Check all shaft sets and ground support sets on levels and in stopes and raises; if required advance step by step while replacing them one by one as you go. Be aware of the great risk of bad air in blind raises and other dead ends - particularly if you don't know if they are dead ends - and take effective precautions as I have outlined. Don’t forget to check the ground with a scaling bar, scaling as you go. Remember weathering of exposed surfaces when scaling, particularly in mines which have been closed a long time or where the ground is soft. It will not often pay to be lazy or “save time” by building inside the old sets, as this will make the working space too tight and cost a lot more time and effort in the long run. Only rarely will this be feasible where the previous mine was big, while you only intend to reopen it on a smaller scale. Check also the condition of concrete or grout, mesh and rockbolts. Old rockbolts almost corroded away by groundwater or chemicals can sometimes bear many tons, but don’t trust them. Bore new holes between them and install new ones while standing under the ones you have already done, in the way explained in chapter 8, section 4. You will then in addition have the extra safety provided by the old bolts while the task is in progress.

        In old shafts where the ground proves strong and solid (“competent”, if you want to be fancy and impress the multitude) and generally in good nick, it may well turn out to be safe enough to replace rotten old furnishings with nothing more than rockbolts, possibly meshed and strapped - of course after careful barring down. You can then use guide ropes with the monkey on your kibble instead of skids (see chapter 4, 4 and fig. 40). If you on the other hand hope to re-use old shaft gear, such as headframes, winders, shaft furnishings or movable equipment, you will in many cases have to get it tested and cleared by the mines department first.  

        Death can strike from below as well as from above, when it comes to bad ground. Years ago a bloke was buried in his ute while driving along at Scotia on the Carr Boyd road north of Kalgoorlie, when a worked out stope collapsed under the road. Yet another demonstration of the importance of both accurate and up to date record keeping and backfilling of stopes. Such an event can equally well happen underground.                

        Most old mines will need to be pumped out before they can be reworked, particularly shafts. The methods and machinery are much the same as in the chapter on de-watering. In deep shafts or with lots of water coming in, it is especially important to remember not to install successive pumps in one pipeline as it says in part 3 of that chapter. When the water level drops too low for your pump to lift it any further, build staging dams on convenient levels as the need appears, each with a pump and outlet pipe (see chapter 12, 3). Any electrical equipment or cables from under the water should be salvaged but not used. Other gear can be restored and used if it is safe and serviceable. Mud from dams and sumps is often high in metal content and should be collected and sent to the mill. Shovelling or bucketing it into 200 liter (44 gallon) drums and hoisting these up the shaft is one popular way of doing that. Make sure the drums are clean, without any fuel, oil or grease on them, particularly the inside. Gold hates grease, diamonds on the other hand love it, so greasy drums may cost you your gold but catch any diamonds from the dirt. More loss than gain for most Australian miners, I imagine.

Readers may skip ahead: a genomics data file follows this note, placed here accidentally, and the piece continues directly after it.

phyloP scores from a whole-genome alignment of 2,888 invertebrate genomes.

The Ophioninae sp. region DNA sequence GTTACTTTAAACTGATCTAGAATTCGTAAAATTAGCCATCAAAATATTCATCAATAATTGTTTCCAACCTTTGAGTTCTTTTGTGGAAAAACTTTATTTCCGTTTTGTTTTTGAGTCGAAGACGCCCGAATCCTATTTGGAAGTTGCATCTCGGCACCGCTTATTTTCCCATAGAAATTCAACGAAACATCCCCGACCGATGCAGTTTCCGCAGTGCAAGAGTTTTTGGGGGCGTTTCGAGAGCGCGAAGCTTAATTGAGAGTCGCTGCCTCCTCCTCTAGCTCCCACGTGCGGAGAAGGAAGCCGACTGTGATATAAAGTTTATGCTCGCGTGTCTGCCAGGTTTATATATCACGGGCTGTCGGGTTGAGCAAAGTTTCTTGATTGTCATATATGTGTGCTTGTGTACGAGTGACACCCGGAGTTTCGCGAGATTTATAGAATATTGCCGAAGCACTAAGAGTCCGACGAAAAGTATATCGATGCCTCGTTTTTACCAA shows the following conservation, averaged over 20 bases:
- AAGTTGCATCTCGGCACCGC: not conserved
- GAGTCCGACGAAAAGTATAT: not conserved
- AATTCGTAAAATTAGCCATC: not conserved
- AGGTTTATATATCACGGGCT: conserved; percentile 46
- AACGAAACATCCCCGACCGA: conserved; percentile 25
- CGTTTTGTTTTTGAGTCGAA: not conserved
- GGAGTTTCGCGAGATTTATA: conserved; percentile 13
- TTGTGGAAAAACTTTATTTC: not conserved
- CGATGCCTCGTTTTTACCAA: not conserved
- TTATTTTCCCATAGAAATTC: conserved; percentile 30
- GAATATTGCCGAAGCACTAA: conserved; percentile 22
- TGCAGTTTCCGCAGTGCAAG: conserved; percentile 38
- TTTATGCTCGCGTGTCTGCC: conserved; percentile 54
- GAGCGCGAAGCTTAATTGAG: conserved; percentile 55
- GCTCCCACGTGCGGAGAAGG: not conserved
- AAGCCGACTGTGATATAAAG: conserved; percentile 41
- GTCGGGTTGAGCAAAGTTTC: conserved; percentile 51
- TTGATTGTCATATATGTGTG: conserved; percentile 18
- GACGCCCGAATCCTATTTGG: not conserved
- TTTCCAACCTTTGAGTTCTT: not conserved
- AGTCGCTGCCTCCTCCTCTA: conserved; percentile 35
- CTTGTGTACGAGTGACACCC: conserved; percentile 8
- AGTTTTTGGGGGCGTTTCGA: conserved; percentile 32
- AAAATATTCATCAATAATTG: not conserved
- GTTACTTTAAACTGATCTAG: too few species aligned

Should you decide to mine trackless and use rubber wheeled equipment, pull all old rails and sleepers out, even if they are buried, to provide ample space for the equipment and safety for yourself and your mates. Where railways are to be used instead, it is very unlikely that the old rails, sleepers, fish-plates, dogs and so on are still in good enough condition to use again. But by all means check and decide for yourself. Maybe the rails are OK, but most sleepers are rotten and the dogs and fishbolts rusted away. Replace what is bad and use the rest again. When re-installing the railway, make sure it is the same gauge as your equipment and follow the instructions in chapter 8’s section on plate-laying exactly in every detail, for the same reasons as explained there. Do it right the first time or you will pay tenfold later - and over and over - I guarantee you. After removing the old ballast if possible, level it up with new stuff. Or use the old ballast again, but loosened up.